|St. Theodore I of Constantinople (Feast Day - March 21);|
icon depicts All the Holy Patriarchs of Constantinople
Thomas departed this life which was numbered,
In a befitting manner finding life without number.
In a befitting manner finding life without number.
Saint Thomas lived during the reigns of the Emperors Maurice and Phocas and at the time of the Patriarchs John the Faster and Kyriakos. Thomas attracted the attention of Patriarch John by his great virtue, sensible mind and piety, so he was ordained by the Patriarch as Deacon of the Great Church of Hagia Sophia and was Sakellarios to the Patriarch. Following the repose of Patriarch John, Thomas remained in his position throughout the patriarchate of his successor Kyriakos.
Following the death of Patriarch Kyriakos, Thomas was elected Ecumenical Patriarch in the year 607 on January 23rd. During his reign Thomas had another wing added to the Patriarchal residence, which was next to Hagia Sophia, and it served as a banquet hall that became known as "Thomaitin". Below this was the Patriarchal library.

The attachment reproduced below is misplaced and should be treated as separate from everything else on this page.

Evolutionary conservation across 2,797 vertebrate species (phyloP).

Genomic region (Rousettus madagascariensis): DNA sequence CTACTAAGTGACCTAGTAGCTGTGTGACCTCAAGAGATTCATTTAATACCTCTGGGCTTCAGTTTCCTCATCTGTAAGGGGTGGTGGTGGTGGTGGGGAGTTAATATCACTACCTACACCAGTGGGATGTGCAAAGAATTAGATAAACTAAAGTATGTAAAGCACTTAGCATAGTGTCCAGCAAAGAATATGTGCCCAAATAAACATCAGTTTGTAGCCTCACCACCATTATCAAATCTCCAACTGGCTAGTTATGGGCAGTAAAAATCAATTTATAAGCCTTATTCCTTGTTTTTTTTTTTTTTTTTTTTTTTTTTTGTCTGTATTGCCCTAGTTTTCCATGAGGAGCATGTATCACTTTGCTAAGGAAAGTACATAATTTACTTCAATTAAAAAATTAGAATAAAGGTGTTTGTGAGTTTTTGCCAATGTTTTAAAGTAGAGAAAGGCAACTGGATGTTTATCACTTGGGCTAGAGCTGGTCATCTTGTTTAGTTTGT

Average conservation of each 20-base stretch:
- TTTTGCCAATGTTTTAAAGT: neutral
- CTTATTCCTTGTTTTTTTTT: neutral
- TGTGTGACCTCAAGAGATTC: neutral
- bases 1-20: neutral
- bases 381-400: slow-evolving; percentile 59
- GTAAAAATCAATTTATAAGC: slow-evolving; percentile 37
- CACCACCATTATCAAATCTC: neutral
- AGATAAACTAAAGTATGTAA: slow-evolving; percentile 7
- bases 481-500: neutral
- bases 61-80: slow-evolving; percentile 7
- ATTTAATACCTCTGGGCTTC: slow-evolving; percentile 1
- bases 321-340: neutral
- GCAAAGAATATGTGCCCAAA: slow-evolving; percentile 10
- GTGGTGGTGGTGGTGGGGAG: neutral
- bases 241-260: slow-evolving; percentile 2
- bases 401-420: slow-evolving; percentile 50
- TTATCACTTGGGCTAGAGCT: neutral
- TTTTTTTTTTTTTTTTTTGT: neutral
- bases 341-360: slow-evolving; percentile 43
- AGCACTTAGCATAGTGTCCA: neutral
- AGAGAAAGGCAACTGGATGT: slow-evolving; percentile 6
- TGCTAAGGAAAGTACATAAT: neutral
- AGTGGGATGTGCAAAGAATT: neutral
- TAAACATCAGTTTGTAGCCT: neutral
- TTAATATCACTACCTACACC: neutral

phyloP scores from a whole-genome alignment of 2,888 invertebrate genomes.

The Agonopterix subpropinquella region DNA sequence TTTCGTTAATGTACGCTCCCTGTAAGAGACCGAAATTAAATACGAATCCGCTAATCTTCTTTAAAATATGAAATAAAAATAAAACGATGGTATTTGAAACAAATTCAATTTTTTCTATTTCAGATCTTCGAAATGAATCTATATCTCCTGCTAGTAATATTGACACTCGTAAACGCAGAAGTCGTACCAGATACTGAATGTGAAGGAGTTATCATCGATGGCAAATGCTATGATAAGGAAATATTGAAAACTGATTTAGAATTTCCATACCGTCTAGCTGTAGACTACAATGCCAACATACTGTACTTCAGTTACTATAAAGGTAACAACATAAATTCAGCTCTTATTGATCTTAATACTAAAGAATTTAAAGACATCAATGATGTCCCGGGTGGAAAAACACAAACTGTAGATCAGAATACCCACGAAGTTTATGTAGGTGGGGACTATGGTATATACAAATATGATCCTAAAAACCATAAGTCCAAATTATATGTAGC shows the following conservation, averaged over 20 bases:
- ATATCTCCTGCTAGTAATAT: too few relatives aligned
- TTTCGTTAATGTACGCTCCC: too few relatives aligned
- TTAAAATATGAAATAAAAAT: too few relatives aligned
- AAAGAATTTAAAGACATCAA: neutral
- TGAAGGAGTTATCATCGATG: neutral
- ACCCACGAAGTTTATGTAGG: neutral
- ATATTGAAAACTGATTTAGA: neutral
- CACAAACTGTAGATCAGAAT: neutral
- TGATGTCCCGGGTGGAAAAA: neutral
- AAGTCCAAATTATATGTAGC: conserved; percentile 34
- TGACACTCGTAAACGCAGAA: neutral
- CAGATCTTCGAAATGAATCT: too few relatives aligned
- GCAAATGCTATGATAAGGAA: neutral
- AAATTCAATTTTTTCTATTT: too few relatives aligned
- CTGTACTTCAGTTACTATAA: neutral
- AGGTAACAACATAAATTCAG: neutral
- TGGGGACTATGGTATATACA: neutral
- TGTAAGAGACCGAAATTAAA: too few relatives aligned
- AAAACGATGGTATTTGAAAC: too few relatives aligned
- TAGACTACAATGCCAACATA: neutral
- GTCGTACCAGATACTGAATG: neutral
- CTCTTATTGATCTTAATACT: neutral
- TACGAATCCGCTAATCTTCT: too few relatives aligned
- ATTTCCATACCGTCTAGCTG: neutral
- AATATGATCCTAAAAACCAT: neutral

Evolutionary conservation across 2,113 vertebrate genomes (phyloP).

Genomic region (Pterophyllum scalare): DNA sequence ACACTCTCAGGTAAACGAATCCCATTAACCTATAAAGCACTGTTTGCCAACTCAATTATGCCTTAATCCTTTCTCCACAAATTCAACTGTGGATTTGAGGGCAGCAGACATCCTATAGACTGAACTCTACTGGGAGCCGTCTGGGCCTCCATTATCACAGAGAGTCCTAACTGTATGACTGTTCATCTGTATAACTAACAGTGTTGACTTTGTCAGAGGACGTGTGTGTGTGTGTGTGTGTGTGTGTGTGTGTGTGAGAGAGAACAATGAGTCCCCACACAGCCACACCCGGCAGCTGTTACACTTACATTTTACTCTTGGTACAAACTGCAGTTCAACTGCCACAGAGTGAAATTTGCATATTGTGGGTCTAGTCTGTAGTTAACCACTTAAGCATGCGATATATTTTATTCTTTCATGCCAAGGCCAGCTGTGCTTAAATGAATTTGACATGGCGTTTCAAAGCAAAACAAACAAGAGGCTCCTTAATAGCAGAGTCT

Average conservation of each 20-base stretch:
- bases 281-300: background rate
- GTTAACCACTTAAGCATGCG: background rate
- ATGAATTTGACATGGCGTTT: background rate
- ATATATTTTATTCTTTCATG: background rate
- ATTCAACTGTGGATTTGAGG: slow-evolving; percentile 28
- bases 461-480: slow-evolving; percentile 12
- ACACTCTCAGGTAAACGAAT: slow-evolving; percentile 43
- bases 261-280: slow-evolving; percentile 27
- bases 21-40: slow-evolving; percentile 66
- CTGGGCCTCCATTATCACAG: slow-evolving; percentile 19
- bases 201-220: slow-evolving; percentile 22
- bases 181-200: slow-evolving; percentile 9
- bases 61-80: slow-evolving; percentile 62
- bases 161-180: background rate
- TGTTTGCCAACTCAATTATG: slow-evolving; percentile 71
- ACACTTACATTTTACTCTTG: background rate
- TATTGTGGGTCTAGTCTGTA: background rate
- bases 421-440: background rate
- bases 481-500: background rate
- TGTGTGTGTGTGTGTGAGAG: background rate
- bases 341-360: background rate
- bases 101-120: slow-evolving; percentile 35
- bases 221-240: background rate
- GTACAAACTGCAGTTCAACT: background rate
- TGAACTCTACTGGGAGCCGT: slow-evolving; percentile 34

In the Life of Saint Theodore of Sykeon, we read of the great esteem Patriarch Thomas had for Saint Theodore. Of this we read: "When Theodore disembarked at the imperial city the most blessed Patriarch, Thomas, received him and they embraced each other with much joy. Theodore also introduced to him his disciple John, whom he wished to be ordained abbot, bearing witness to his virtuous life. The Patriarch immediately agreed thereto, invested him with the pallium and appointed him abbot, escorting him to their own monasteries in the countryside." The esteem was so great that Patriarch Thomas even sought to adopt him as a brother: "When [Theodore] had left the palace the most blessed Patriarch, Thomas, would give Theodore no peace, for he held him in great respect and had such full confidence in him that after many entreaties he persuaded him to adopt him as a brother, and Theodore promised to ask of God that in the future life, too, they might not be separated from each other."
At this time, an extraordinary event occurred in Galatia. On one occasion when there was a procession with crosses, the crosses began to sway on their own and began to strike one another. All the people were amazed at this. When the Patriarch learned about this being an actual occurrence, he asked Theodore of Sykeon about it. As the biographer of Saint Theodore records: